Brugge, Belgium - June 13, 2005 - IMEC announces advances in identification of lead-free (Pb-free) solder materials in four papers at the 2005 IMAPS European Microelectronics and Packaging Conference (EMPC). Progress is reported in the understanding of the thermomechanical and electromigration behavior of various Pb-free alloys for flip-chip and chip-sized package (CSP)/ball-grid array (BGA) applications. In fine-pitch applications, Co as an alternative to Cu for under-bump metallurgy was found to significantly improve the solder fatigue life.
The results largely contribute to the selection of the best Pb-free composition and component finish in microelectronics applications which is imposed by the EU directive to introduce Pb-free soldering in the EU by July 1, 2006.
"Although many Pb-free alloys have been intensively studied, there is no worldwide consensus yet on the material of choice. Unlike SnPb, which has been commonly used in microelectronics for more than 50 years, the behavior of these Pb-free materials is still insufficiently understood," said Eric Beyne, Director Advanced Packaging and Interconnect Center at IMEC. "It's IMEC's aim to largely contribute to a worldwide consensus by intensive characterization and reliabilities studies which are essential to identify a Pb-free solution that is reliable in the long term."
To carry out these investigations, IMEC makes use of an extensive infrastructure, including a number of reliability test systems and failure and material analysis systems. IMEC has also developed simulation techniques to help understanding the observed failure mechanisms and provide guidelines for improvements to reliability.
Thermomechanical analysis shows lifetime improvement of Pb-free flip-chip packages
Chips assembled with Pb-free solder have an improvement between 27 and 51% with respect to the lifetime of the packages assembled with the Pb-containing solder alloy. This result is obtained from a thermomechanical analysis using 3D FEM of various fine-pitch underfilled flip-chip packages with SnAgCu and SnPb solder alloys. The reliability study indicates that SnAgCu alloys may be used as an alternative solder to improve the resistance to fatigue when compared with standard Pb-containing solder.
Electromigration strongly impacts the stability and reliability of Pb-free solder joints
A novel test structure for flip-chip electromigration has been developed that monitors the resistance change of the bump stack and allows separating resistance changes at each side (anodic and cathodic) of the joint. It was found that electromigration leads to UBM consumption and void formation at the cathodic side, the latter leading to an accelerated failure. These observations demonstrate the big impact of electromigration on the stability and reliability of the solder joints. The novel test structure for flip-chip electromigration has been applied to a CuNiAu-Sn-CuNiAu test case.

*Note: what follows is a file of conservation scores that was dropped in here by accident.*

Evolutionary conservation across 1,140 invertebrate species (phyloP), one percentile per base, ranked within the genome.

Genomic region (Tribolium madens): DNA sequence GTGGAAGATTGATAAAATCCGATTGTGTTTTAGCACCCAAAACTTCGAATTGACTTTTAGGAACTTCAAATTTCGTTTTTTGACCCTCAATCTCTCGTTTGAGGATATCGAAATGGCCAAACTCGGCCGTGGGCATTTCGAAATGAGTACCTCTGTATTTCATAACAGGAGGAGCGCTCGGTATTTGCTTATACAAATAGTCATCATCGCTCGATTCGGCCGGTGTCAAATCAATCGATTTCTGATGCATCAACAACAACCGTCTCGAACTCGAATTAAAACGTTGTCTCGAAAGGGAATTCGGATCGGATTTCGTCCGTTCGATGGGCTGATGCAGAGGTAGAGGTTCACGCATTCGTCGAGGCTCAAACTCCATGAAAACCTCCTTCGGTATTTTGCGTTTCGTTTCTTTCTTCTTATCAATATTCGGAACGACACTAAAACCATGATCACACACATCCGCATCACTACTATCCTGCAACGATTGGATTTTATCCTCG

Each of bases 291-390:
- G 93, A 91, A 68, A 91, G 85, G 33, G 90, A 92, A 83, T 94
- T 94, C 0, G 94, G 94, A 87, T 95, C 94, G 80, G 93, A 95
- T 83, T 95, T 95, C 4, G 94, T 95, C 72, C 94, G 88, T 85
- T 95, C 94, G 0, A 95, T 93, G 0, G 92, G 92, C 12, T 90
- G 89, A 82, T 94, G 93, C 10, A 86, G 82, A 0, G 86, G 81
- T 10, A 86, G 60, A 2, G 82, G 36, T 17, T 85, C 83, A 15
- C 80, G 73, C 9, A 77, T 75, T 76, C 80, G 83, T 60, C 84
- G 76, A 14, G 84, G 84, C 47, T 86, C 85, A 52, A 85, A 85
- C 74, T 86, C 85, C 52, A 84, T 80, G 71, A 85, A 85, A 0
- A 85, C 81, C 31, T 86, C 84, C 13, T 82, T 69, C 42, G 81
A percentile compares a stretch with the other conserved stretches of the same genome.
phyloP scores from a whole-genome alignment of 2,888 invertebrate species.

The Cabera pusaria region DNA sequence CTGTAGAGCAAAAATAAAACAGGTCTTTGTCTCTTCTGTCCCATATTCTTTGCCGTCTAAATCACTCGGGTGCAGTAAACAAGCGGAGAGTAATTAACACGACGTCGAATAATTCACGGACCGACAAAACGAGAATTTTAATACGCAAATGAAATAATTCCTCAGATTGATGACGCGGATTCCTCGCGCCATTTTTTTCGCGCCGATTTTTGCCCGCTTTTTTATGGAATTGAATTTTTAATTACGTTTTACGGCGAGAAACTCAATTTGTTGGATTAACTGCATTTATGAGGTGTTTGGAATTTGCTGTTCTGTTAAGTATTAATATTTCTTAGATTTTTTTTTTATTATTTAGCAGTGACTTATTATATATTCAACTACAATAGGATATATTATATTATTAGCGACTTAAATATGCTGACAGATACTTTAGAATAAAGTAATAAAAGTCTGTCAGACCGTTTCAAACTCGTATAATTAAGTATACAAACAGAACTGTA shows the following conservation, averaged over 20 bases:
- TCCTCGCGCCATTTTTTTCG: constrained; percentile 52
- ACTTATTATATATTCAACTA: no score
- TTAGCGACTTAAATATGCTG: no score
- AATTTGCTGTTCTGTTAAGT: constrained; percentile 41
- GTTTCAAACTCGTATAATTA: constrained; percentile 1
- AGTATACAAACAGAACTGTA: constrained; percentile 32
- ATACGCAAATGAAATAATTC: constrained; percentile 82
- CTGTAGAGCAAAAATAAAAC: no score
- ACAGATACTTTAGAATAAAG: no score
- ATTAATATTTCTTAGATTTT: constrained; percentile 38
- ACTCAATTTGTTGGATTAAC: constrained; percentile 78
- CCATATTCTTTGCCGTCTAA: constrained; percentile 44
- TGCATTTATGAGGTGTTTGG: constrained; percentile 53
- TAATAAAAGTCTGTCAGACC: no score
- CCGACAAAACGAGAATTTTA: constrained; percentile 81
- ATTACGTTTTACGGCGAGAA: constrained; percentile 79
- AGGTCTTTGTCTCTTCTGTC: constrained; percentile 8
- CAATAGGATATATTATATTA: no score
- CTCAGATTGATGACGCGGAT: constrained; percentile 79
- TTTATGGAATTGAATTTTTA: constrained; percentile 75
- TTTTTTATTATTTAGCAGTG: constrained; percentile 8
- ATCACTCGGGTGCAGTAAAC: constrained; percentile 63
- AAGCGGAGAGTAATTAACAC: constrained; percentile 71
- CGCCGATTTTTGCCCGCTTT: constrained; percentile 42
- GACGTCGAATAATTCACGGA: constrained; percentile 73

Brittle-to-ductile fracture transition temperatures in bulk Pb-free solders
IMEC has determined that several candidate Pb-free solders show a ductile-to-brittle fracture transition dependent on temperature. Unlike the eutectic SnPb, the materials show a sharp change in their fracture toughness. Using a pendulum impact test, the transition temperature of high-purity Sn, Sn-0.5%Cu and Sn-0.5%Cu(Ni) alloys was measured to be around -125°C. The Ag-containing solders Sn-Ag and Sn-Ag-Cu show a transition at higher temperatures, in the range of -78°C to -45°C. Sn-5%Ag was found to be ductile only above -30°C, impacting largely on its range of applications. These results are very important for the selection of the best Pb-free solder composition, in particular for applications used in harsh conditions.
Co under-bump metallurgy on Pb-free flip-chip solders improves the solder fatigue life
IMEC demonstrates with experimental and finite element modeling (FEM) results that the use of Co under-bump metallurgy (UBM) can improve the fatigue life of Sn solder joints by 20-40% as compared to Cu UBM. The modeling was performed by inclusion of intermetallic layers as structural components of the ultra-fine pitch flip-chip Sn joints. Sn is accepted as the most attractive solder material for Pb-free flip-chip bumping in fine-pitch applications using an electroplating process.
IMEC is a world-leading independent research center in nanoelectronics and nanotechnology. Its research focuses on the next generations of chips and systems, and on the enabling technologies for ambient intelligence. IMEC's research bridges the gap between fundamental research at universities and technology development in industry. Its unique balance of processing and system know-how, intellectual property portfolio, state-of-the-art infrastructure and its strong network of companies, universities and research institutes worldwide, position IMEC as a key partner with which to develop and improve technologies for future systems. IMEC is headquartered in Leuven, Belgium and has representatives in the US, China and Japan. Its staff of more than 1300 people includes over 400 industrial residents and guest researchers. In 2004, its revenues were EUR 159 million.
Further information on IMEC can be found at www.imec.be.